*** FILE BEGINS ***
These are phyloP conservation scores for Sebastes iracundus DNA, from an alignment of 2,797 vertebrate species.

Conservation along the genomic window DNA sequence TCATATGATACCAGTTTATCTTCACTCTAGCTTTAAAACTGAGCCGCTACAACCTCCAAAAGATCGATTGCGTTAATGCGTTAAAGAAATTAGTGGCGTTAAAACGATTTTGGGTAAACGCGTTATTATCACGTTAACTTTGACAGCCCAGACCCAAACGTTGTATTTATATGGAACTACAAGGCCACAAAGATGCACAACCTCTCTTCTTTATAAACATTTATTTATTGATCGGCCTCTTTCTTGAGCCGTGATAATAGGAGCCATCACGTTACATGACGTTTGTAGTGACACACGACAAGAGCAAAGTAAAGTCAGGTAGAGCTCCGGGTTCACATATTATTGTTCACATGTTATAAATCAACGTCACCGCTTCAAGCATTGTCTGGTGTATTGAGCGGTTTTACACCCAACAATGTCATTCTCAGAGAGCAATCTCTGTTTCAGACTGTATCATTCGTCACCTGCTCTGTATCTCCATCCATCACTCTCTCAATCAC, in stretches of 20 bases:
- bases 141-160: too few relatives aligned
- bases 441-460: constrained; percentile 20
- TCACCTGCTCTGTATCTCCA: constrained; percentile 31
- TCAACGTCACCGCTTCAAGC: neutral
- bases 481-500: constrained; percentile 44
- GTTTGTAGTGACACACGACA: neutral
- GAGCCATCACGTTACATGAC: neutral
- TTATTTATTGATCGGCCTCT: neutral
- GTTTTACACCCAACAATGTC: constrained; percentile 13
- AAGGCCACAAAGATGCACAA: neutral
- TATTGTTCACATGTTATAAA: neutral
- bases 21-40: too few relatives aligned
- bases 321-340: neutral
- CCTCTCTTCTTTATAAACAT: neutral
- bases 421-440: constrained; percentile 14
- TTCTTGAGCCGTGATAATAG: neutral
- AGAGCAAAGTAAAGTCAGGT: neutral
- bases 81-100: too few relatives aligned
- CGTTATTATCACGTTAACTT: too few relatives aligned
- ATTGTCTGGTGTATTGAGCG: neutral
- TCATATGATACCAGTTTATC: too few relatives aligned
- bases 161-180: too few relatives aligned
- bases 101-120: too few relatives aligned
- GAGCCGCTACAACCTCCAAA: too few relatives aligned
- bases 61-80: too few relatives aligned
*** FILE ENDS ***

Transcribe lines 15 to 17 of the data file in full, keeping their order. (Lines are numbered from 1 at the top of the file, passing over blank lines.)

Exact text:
- bases 321-340: neutral
- CCTCTCTTCTTTATAAACAT: neutral
- bases 421-440: constrained; percentile 14